Legal experts have slammed the ‘missed opportunity’ by the State to advance the human rights of its citizens as the grow club model appeal joins the congested queue of contested rulings lining up before the Supreme Court of Appeal.
Lawyers representing The Haze Club (THC) are preparing to file for leave for appeal against the Western Cape High Court ruling dismissing the legality of the private grow club model. They have to file their applications by 19 September 2022 with the hope that the Supreme Court will hear the matter before the end of next year.
Paul-Michael Kiechel of Cullinan and Associates told a panel discussion on the implications of the judgement that Section 1A of the Constitution specifically said the State should be advancing human rights, not blocking them. “The State has to have a bloody good justification to limit an individual’s constitutional rights, such as society is going to collapse”. Instead, he said, the High Court’s ruling was based on the “apartheid-era” Drugs and Drug Trafficking of 1992, which in itself had been found to be unconstitutional.
The discussion, hosted by cannabis commentator Jeff Verlinden, also featured Andrew Macpherson of Brink Ward Attorneys, who represents THC director Neil Liddell. He said the court ruling went against the law of general application and this could be challenged constitutionally. “Essentially it rules out people who can’t grow their own cannabis and would rather go through a grow club model that offers a safe alternative”.
“The interpretation of the court ruling essentially is that the end-user must be the cultivator of the cannabis and that creates some patent absurdities. For example, if you are a paraplegic or in any way incapacitated and cannot grow your own, therefore, in this interpretation, you are barred from your right to use cannabis at home. If you cannot grow it, you cannot use it.
He said “the Court makes some rather strange remarks on that basis. With regards to the transmission of cannabis it relies on the Drugs Act, under which this is illegal, and therefore you have to use it where you’re growing it, and that’s not in keeping with the Prince 3 judgement.”
MacPherson said: “You are going to be in a position where you have a plant or two at home and a gardener splashing water on everything, and if he happens to splash water on your plant, then, in accordance with the definition of cultivation, which is also quite broad and encapsulates any process in the growing of a plant,… to take it to its illogical conclusion, then that gardener is guilty of dealing in cannabis, and subject to all the penalties associated with that. It’s….unthinkable”.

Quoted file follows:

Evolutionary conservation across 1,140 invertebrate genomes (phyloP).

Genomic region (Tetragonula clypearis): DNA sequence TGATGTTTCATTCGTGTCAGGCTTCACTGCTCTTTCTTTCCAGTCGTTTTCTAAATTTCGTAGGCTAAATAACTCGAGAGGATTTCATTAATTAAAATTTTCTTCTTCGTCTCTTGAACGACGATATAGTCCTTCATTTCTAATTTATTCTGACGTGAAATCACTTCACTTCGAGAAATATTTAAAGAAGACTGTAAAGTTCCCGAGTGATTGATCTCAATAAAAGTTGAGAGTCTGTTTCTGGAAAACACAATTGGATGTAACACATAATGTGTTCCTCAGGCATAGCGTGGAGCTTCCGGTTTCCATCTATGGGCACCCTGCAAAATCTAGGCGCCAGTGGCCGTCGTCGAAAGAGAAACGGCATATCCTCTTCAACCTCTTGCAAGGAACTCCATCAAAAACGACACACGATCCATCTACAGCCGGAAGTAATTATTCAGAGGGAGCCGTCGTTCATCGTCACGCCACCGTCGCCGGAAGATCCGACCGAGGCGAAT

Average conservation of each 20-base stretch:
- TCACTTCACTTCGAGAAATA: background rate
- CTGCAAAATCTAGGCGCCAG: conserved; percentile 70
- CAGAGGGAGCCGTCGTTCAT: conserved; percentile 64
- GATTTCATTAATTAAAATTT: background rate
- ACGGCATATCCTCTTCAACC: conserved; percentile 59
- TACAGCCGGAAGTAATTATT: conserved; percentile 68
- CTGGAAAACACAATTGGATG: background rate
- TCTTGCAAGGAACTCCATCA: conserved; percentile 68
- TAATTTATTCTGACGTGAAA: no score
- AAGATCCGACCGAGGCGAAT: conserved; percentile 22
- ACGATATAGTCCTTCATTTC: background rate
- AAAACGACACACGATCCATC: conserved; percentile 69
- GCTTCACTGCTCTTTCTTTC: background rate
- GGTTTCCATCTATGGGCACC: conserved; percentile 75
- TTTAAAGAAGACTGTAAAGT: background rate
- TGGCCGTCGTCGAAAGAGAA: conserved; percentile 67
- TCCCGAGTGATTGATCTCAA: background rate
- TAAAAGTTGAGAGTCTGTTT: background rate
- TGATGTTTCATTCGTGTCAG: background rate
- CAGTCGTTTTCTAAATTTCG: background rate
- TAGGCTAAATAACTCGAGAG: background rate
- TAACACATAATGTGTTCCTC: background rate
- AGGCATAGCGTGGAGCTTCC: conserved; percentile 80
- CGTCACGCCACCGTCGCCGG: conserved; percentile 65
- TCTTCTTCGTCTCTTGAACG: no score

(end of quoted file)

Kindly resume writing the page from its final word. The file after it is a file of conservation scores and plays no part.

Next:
Verlinden said it all came down to “It's like, who’s plant is this? And you can’t ask anyone to help you grow it!”.
Kiechel agreed. He said that the “concept of joint co-ownership, say by a couple, of a property, of a house, only seems to become controversial when it applied to cannabis. If I’m the landlord and I’m renting a property to a couple who are co-growing cannabis, then in the narrow interpretation of the Drugs Trafficking Act, I could also be found guilty of dealing in cannabis.”
MacPherson said there was an obligation on the courts to do a “justification or limitation analysis” when dealing with laws that had a constitutional implication. “When you look at the Constitution you have to weigh up the limitation of a constitutional right and then the onus shifts to the State as to why that limitation should be justified and that includes an evaluation as to whether there is a less restrictive means of achieving the same outcome, and that is arguably is absolutely possible by allowing a collectivized or socialized growing method, whether it be a community garden in an underprivileged area or be that a grow club for people who can afford it, and anything in between.
“That to my mind is a very simple solution to an untenable interpretation of who can cultivate and use cannabis.
When asked “where to from here?”, MacPherson replied:
“It’s to carry on fighting for those constitutional rights and to take it onto the next step. The legal team is discussing the drafting of the application of leave to appeal, that’s in the pipeline. It has to be filed by 19 September, and once that’s filed the next step is to get it before the Supreme Court of Appeal. On our provisional time-line we are hoping to get that heard before the end of next year. Obviously, we are hoping for a quicker turn-around but we’ve got to be realistic with the pretty congested court system.”